A draft Surrogacy Bill, released today, would extend lawful surrogacy to single people following a recommendation from the South Australian Law Reform Institute (SALRI) and SA Equal Opportunity Commissioner.
Under current South Australian law, surrogacy is only permitted for parents who are either legally married, in a registered relationship or who have lived together continuously in a “marriage-like” relationship for a period of three years.
But a report into the state’s surrogacy laws, published today by the Law Reform Institute, has labelled the exclusion of single people from surrogacy as “discriminatory”.
“The present restriction on single persons accessing lawful surrogacy is unsound and should be removed,” the report states.
“SALRI was unable to identify any cogent reason for this prohibition and observed that this restriction appeared discriminatory and at odds with the approach of other Australian jurisdictions.”
South Australia is one of only two jurisdictions in Australia where a person’s relationship status can impact their ability to access surrogacy services, the other being the Australian Capital Territory.
SALRI’s report contained testimonials from two single people who had tried to access surrogacy arrangements in South Australia.
One case study described a man whose long-term partner had been diagnosed with terminal breast cancer.
The couple had wanted to start a family and had an agreement with a consenting surrogate to birth their child, but the man’s partner passed away before the surrogate became pregnant.
The man was legally unable to continue the surrogacy arrangement because he was classified as being single.
“J (the name appointed to the man) pointed out the double standards and hypocrisy that if he had passed away and not his wife, she would have been able to access his genetic material and go ahead and form their family, but he cannot,” the report states.
“At 36 he said there was a good chance this could be his last opportunity to have a child.”
Another case study revealed how a woman born without a uterus was prevented from accessing surrogacy services in South Australia because she did not have a partner.
Report co-author Madeleine Thompson said she had heard “very powerful and very emotional” accounts from single people wanting to access surrogacy services in South Australia while undertaking her research.
“We really wanted to highlight that there are some real situations where single people need to access surrogacy for a range of reasons,” she said.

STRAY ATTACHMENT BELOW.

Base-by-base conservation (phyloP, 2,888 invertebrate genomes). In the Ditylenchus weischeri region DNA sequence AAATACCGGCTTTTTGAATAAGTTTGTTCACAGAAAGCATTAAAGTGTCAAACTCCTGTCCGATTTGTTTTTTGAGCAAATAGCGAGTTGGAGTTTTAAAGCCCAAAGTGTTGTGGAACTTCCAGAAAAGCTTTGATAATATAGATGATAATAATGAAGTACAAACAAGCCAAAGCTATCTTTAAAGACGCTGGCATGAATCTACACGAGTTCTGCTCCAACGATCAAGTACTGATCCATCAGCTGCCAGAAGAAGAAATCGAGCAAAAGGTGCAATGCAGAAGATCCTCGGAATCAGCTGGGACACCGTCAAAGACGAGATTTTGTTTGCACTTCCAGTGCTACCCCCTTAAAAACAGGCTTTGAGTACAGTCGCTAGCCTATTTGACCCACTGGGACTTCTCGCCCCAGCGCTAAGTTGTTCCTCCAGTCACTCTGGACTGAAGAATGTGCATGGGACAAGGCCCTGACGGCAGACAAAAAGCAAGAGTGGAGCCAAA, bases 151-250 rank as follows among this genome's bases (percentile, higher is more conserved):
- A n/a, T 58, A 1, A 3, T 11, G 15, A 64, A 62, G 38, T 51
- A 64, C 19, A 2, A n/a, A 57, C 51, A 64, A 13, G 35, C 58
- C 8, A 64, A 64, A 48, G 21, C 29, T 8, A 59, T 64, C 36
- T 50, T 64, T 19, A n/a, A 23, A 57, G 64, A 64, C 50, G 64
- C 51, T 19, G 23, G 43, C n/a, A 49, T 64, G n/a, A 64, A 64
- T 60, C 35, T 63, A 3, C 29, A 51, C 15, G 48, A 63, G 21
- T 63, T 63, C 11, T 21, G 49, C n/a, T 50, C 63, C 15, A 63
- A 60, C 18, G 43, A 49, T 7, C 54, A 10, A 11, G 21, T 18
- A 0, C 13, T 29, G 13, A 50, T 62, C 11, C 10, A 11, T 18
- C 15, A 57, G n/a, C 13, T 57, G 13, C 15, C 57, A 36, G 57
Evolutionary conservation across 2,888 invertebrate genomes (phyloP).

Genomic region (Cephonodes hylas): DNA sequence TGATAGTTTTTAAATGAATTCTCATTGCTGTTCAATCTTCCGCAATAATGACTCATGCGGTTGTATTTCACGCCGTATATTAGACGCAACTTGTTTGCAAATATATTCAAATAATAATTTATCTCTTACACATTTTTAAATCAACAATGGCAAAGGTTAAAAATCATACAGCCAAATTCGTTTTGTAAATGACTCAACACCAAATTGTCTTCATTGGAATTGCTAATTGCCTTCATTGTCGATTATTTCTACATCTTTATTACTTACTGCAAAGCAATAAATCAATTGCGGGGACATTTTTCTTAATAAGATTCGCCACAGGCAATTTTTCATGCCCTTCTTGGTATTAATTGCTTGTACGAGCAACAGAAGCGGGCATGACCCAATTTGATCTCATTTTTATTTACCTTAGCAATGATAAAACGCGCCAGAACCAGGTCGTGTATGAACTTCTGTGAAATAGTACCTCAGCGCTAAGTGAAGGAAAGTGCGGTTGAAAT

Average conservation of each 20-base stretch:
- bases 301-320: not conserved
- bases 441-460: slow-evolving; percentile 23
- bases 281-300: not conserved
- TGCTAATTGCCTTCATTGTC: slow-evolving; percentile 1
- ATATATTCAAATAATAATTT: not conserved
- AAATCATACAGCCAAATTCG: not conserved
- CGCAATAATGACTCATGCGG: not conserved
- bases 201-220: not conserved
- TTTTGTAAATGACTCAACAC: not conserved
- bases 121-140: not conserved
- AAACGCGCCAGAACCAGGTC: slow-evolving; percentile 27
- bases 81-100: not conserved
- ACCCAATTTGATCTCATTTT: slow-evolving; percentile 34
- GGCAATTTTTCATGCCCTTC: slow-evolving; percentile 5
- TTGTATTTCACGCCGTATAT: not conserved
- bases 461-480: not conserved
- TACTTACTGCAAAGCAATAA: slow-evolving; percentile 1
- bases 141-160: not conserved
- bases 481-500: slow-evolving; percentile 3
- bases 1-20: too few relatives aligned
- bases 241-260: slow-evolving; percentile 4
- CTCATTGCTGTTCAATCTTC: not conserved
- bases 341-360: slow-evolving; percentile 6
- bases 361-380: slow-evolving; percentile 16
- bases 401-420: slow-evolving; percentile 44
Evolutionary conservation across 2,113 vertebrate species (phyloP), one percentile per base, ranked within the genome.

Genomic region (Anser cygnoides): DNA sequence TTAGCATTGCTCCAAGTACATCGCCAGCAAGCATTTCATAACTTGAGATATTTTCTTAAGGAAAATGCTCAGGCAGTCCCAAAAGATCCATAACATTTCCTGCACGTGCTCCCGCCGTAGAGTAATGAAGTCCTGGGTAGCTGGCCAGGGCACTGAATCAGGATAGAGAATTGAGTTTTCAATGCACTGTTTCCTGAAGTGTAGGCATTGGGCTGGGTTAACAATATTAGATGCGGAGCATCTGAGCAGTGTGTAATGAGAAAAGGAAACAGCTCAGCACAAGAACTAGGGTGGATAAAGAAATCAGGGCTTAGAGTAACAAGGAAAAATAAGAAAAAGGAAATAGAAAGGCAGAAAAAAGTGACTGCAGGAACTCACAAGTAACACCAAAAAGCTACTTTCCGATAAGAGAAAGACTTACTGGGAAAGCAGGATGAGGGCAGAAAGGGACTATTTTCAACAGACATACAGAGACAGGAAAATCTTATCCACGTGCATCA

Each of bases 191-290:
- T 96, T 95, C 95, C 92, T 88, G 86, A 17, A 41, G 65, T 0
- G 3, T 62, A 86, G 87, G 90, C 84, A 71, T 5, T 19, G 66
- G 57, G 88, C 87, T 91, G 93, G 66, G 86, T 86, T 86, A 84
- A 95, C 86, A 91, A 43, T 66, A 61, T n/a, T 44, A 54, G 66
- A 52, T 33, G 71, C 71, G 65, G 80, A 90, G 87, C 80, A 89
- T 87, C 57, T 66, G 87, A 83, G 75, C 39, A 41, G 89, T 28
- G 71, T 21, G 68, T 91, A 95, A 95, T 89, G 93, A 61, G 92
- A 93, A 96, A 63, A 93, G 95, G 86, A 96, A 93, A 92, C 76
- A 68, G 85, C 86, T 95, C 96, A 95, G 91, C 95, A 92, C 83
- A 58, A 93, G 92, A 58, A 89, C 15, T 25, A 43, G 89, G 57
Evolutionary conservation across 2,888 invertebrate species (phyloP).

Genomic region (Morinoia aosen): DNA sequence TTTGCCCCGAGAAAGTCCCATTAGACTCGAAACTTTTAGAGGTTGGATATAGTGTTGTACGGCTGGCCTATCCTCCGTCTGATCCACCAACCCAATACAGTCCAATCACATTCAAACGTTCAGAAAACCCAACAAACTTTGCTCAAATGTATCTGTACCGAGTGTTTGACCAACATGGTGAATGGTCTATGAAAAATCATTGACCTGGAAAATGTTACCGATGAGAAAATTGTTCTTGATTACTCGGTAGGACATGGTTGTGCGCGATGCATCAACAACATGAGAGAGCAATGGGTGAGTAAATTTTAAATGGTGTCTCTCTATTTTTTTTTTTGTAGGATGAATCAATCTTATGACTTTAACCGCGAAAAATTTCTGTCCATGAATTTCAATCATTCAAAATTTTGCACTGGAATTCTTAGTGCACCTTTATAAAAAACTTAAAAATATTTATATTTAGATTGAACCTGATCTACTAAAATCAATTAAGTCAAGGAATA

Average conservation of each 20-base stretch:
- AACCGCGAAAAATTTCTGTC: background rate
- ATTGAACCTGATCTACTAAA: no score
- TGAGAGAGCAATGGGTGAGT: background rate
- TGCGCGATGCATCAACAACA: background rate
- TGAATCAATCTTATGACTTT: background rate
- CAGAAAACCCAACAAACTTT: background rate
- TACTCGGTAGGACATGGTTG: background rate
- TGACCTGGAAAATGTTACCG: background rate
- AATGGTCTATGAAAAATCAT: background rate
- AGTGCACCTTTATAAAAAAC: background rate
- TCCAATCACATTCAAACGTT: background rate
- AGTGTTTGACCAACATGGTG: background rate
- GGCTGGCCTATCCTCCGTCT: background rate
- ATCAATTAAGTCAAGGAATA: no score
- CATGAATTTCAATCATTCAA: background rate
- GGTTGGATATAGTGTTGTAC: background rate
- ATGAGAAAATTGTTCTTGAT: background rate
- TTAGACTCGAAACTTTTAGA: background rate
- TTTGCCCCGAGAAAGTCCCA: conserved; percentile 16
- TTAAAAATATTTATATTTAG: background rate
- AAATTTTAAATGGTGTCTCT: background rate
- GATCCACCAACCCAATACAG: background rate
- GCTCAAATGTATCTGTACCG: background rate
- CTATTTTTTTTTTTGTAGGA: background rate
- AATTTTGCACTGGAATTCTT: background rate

“We heard from surrogate mothers about their profound desire to help childless families. People’s own, sometimes painful, experiences have brought into sharp focus how the current law affects people’s quest for a surrogate mother.
“Single people accessing surrogacy may seem like an abstract idea, but it has really been impacting real people’s lives.”
Thompson said South Australia was “out-of-touch” with the rest of Australia on surrogacy law reform, with other states having amended their legislation at a faster pace.
South Australian Equal Opportunity Commissioner Niki Vincent, who consulted with SALRI for the report, agreed that the current law excluding singles from surrogacy was discriminatory.
She said she welcomed a change to the legislation and would restate her position during the Government’s consultation process.
Chapman said SALRI’s reported highlighted many ethical, legal and complex issues associated with surrogacy and had been used to inform the Government’s draft Surrogacy Bill.
The draft Bill, which is subject to change following community feedback, states “one or more persons” can become surrogate parents to a child.
It has also lifted the legal age of surrogate mothers and intended parents from 18 to 25.
SALRI recommended the age change, stating other Australian jurisdictions had enforced an older age limit “on the basis that intending parents are required to have a degree of maturity to understand and manage the serious implications of a surrogacy arrangement”.
Under the proposed legislation, people wishing to engage in a surrogacy arrangement must attend counselling and be an Australian citizen or permanent resident.
Commercial surrogacy would continue to be unlawful, with the draft Act stipulating a maximum penalty of up to two years in prison for people found to be in breach of the legislation.
Chapman said she had no doubt the draft Bill would draw “strong and conflicting” views during the consultation period, but she said the Government was committed to improving the current laws.
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